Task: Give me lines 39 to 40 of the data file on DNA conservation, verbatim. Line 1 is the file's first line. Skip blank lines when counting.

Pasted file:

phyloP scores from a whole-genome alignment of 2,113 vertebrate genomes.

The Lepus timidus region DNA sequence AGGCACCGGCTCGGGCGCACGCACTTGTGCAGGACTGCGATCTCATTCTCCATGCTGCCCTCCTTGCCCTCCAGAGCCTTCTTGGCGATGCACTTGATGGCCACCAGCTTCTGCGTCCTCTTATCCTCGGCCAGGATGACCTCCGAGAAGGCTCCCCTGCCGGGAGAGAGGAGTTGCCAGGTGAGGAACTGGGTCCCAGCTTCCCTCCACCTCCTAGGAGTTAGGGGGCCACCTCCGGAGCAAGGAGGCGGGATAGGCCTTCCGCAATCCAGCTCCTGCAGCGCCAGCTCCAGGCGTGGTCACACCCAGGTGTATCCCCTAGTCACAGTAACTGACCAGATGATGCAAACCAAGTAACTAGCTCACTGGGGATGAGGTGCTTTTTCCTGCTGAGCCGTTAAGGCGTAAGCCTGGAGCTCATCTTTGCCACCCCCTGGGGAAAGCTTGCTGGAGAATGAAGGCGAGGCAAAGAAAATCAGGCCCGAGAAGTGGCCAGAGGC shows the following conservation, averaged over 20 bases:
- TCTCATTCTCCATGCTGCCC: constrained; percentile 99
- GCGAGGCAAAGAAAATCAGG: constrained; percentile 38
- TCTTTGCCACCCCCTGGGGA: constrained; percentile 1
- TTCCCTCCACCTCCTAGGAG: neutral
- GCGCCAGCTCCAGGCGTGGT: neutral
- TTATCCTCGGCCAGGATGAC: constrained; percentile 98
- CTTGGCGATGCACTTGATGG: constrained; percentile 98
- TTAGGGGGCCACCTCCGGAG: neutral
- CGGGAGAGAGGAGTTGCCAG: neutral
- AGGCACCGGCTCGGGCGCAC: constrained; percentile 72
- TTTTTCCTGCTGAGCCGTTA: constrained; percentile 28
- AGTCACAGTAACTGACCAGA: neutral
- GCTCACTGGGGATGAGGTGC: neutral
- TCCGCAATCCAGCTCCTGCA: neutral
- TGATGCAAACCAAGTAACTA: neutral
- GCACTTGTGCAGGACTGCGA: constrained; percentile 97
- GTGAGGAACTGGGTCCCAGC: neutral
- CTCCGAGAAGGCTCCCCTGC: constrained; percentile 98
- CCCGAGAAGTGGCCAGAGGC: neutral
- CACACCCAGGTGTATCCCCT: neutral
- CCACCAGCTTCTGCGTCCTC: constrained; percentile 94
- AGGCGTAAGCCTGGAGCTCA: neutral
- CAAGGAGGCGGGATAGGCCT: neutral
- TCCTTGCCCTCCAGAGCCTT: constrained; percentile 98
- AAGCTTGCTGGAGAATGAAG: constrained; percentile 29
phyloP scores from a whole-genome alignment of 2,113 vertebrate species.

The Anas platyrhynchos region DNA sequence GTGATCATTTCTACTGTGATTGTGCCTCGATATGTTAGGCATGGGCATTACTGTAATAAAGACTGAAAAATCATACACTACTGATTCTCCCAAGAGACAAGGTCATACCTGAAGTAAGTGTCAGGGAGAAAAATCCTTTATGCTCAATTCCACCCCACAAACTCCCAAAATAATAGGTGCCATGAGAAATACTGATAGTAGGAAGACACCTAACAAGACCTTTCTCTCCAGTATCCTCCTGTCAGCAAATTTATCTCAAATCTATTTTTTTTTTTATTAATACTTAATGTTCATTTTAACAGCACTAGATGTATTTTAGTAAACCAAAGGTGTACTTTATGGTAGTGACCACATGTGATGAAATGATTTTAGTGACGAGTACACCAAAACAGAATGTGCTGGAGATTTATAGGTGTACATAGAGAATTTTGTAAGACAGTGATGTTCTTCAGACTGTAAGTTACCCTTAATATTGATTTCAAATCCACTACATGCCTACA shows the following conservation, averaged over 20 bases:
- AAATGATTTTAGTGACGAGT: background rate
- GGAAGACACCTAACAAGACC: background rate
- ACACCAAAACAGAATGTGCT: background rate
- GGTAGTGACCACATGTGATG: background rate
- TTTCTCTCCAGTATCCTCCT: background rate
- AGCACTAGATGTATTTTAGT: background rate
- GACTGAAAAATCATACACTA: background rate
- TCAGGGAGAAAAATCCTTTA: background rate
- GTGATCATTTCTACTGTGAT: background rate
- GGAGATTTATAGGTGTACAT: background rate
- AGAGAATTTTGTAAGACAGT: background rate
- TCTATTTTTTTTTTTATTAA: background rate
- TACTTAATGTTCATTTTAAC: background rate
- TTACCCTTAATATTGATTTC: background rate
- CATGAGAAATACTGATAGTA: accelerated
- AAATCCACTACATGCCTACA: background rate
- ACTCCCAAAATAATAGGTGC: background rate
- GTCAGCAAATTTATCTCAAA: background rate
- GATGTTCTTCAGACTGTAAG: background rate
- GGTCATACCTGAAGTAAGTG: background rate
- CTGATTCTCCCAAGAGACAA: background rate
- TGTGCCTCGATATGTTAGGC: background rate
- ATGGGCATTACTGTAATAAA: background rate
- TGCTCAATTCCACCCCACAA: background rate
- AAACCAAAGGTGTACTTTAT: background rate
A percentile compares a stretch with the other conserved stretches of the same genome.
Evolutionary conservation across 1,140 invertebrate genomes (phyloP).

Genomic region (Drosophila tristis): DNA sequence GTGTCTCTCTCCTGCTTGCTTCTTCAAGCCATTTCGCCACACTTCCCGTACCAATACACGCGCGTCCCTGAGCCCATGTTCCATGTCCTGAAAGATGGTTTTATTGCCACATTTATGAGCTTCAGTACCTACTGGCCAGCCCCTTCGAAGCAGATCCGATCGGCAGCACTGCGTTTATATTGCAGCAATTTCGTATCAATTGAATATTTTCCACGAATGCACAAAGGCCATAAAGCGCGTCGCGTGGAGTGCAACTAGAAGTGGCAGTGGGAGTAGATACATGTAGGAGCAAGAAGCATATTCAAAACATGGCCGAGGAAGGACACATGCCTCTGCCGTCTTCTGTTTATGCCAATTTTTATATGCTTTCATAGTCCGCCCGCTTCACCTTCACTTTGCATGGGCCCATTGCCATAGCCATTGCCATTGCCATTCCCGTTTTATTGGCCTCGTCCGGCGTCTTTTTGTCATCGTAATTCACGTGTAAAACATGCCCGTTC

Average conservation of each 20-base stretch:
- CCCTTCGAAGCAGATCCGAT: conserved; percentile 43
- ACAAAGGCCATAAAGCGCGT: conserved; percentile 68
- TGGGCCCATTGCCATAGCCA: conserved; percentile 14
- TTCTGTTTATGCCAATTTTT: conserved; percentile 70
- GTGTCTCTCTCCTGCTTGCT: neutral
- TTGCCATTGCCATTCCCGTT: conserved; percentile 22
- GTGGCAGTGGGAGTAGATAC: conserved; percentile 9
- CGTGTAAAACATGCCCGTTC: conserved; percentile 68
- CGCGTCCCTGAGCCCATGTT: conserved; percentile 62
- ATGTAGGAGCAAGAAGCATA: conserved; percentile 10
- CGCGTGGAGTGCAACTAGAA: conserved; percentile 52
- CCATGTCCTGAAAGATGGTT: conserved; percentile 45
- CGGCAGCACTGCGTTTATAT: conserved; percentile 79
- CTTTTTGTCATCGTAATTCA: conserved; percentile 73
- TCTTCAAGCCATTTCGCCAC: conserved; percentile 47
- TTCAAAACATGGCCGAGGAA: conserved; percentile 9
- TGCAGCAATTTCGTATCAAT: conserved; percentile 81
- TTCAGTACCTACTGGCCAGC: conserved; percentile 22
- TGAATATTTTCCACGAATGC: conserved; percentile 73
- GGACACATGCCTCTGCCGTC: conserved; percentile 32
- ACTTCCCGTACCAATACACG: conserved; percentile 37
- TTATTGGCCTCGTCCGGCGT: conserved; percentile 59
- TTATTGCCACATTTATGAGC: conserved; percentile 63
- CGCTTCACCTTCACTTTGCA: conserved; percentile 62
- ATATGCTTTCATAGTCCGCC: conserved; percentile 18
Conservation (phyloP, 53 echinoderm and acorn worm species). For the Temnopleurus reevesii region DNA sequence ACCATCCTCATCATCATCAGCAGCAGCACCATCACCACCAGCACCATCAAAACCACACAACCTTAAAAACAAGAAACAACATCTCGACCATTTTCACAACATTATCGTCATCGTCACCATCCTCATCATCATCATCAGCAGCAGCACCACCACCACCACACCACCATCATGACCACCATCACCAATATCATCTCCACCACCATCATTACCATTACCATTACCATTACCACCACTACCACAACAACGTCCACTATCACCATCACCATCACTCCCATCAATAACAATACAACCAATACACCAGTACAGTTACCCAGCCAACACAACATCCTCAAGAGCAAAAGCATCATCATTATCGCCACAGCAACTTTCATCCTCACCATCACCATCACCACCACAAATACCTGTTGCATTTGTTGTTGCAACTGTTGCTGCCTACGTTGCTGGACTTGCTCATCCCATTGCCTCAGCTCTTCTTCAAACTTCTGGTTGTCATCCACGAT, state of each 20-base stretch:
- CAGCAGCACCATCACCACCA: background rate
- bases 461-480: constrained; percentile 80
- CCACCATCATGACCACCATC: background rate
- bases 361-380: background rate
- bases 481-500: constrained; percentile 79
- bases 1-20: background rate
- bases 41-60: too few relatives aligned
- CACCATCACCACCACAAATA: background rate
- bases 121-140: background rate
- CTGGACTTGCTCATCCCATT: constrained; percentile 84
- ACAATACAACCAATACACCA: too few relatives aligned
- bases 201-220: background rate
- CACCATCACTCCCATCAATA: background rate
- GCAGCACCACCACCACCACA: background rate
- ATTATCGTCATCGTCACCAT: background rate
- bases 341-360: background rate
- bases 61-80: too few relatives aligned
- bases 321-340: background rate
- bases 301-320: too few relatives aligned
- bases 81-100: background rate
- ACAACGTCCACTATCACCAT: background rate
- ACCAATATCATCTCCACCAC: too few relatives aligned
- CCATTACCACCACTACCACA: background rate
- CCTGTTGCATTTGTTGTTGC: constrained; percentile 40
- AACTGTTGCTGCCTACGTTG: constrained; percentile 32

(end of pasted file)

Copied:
- GGAGATTTATAGGTGTACAT: background rate
- AGAGAATTTTGTAAGACAGT: background rate